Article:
Sometimes it’s confusing to hear ‘inhale’ and ‘exhale’ constantly while trying to move through the Pilates repertoire and exercises. That is completely normal. In the end, moving and breathing at the same time is the goal, and everyone gets it after a session or two.
In Pilates, we breathe to organically support the movement or exercise we’re doing. We use the inhale and exhale cues to pattern our breathing for abdominal engagement and spinal movement. We can then use the pattern of breath to challenge these principles as students become more advanced.
When we breathe well, we are nourishing every system of the body to operate optimally. You just might leave Pilates with more energy than when you came in.
When you’ve learned to utilize diaphragmatic breathing, you’ll be able to organically organize the musculature of your core. The next step is to learn lateral breathing where you will be challenged to keep your abdominals fully engaged during inhale.
In lateral breathing, the breath is focused into an outward expansion of our ribs while drawing our abdominal muscles inward. Unlike in diaphragmatic breathing where we release our abdominals on our inhale, in lateral breathing we keep them drawn tight during both inhalation and exhalation.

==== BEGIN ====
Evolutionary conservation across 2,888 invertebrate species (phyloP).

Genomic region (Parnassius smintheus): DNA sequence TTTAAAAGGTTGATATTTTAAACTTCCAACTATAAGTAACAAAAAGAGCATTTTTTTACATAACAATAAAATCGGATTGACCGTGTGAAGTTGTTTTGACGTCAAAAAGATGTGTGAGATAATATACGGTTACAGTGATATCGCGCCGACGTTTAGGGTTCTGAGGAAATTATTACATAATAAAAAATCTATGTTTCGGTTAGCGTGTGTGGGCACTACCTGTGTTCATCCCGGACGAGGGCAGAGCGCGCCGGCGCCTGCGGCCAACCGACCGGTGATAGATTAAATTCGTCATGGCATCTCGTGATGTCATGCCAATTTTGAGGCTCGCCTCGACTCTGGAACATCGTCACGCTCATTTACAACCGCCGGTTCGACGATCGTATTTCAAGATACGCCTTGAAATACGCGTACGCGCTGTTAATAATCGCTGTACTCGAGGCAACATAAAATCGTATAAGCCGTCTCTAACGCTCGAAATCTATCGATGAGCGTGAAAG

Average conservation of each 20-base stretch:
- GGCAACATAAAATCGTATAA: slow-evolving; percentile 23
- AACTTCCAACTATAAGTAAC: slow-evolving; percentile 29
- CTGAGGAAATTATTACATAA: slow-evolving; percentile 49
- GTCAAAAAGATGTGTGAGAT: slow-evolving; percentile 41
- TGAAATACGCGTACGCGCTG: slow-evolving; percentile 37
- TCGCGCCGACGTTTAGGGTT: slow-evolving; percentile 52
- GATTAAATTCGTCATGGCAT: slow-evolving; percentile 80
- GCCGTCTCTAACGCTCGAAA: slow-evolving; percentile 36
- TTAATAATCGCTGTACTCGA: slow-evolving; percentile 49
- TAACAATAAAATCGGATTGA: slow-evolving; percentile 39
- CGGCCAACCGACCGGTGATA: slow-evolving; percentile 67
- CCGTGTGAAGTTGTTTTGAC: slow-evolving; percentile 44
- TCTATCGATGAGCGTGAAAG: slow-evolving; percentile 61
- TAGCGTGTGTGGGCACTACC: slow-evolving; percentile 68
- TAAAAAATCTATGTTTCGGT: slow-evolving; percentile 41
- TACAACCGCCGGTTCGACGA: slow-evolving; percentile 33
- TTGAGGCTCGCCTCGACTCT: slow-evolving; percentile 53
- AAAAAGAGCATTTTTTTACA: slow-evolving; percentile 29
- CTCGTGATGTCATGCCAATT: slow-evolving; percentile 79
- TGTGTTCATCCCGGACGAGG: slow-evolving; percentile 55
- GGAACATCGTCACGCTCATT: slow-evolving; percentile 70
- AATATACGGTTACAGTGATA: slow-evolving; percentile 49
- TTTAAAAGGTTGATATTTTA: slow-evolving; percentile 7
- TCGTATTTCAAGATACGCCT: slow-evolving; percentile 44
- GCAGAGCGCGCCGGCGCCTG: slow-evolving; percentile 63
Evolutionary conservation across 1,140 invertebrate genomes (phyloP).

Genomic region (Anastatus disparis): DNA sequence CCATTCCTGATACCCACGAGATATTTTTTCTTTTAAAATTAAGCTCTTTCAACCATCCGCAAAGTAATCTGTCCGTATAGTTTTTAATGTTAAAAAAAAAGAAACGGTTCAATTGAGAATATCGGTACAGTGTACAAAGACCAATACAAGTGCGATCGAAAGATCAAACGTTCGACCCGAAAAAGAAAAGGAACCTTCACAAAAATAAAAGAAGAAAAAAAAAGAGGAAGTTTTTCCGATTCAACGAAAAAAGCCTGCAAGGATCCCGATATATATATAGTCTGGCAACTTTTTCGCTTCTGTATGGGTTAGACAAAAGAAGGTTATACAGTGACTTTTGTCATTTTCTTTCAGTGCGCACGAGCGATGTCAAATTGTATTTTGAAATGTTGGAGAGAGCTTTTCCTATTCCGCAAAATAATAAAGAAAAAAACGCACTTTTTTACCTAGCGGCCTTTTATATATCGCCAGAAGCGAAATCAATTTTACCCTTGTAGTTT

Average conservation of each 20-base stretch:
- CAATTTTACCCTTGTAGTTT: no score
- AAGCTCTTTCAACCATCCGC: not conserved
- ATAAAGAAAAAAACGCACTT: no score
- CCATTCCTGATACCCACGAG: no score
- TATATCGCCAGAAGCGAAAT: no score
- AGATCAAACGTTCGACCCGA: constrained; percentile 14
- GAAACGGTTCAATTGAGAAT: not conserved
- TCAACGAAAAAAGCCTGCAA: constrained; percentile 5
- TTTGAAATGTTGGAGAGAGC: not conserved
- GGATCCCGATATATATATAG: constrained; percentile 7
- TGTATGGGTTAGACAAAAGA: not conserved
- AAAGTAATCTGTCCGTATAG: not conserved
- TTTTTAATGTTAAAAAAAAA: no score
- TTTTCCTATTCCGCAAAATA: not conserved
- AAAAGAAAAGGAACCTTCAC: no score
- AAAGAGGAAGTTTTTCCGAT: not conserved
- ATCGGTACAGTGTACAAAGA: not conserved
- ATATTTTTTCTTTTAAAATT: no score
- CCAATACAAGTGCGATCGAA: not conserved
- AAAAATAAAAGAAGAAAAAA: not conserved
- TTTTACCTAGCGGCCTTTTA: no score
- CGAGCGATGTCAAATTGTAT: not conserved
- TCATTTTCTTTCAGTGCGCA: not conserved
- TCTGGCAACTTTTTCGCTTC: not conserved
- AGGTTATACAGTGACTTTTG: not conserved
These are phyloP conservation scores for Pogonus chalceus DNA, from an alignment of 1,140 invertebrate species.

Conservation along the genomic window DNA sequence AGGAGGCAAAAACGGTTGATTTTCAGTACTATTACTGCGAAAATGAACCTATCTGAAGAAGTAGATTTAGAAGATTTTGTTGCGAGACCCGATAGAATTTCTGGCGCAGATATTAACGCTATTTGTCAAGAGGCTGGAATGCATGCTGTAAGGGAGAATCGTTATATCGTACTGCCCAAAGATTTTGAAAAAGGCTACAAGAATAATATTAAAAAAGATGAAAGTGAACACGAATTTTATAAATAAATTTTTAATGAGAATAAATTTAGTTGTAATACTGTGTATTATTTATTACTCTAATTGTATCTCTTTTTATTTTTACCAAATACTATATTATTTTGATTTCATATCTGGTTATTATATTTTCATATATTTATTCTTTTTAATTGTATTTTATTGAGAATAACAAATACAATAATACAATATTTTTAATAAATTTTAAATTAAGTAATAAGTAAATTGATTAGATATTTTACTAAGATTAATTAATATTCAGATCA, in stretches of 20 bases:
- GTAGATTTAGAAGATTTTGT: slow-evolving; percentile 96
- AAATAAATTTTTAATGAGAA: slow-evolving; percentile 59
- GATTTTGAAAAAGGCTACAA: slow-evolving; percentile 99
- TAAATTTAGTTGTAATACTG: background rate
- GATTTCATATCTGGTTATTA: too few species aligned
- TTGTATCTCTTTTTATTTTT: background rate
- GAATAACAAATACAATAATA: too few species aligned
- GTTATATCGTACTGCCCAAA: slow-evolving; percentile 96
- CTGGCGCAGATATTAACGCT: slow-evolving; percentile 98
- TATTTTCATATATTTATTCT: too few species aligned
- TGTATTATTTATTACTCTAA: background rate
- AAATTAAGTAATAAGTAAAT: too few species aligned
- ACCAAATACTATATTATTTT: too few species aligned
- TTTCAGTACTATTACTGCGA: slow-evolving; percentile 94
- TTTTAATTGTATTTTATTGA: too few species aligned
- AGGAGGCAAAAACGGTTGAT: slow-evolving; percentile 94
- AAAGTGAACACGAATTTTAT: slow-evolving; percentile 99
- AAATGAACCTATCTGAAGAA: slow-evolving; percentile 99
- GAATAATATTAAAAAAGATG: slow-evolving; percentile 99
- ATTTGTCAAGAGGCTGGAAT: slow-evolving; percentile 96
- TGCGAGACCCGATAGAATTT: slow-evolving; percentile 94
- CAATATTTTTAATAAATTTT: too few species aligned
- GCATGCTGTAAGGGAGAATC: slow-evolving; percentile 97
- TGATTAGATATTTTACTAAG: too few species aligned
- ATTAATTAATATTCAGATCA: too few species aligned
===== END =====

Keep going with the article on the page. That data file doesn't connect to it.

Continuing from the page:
Lateral breathing helps stabilize our core and maintain deep abdominal support to our movements, particularly more advanced movements.
Breathing in Pilates can be used to set the tone of a training session. A client holding a lot of tension can use a more mindful breathing pattern to relax. Those looking for a more vigorous session can use a more forceful breathing pattern to activate targeted muscle groups and intensify their session.
Breathing well with the guidance of a certified trainer will help support your movement at any level and enhance your workout.
As important as it is to connect to your abdominals when you breathe, outside of Pilates class try not to hold them in with too much tension. Even our abs need a breather, and their resilience is key! Too much tension and ‘gripping’ sensation can bring strain to other parts of your body and leave you susceptible to injury.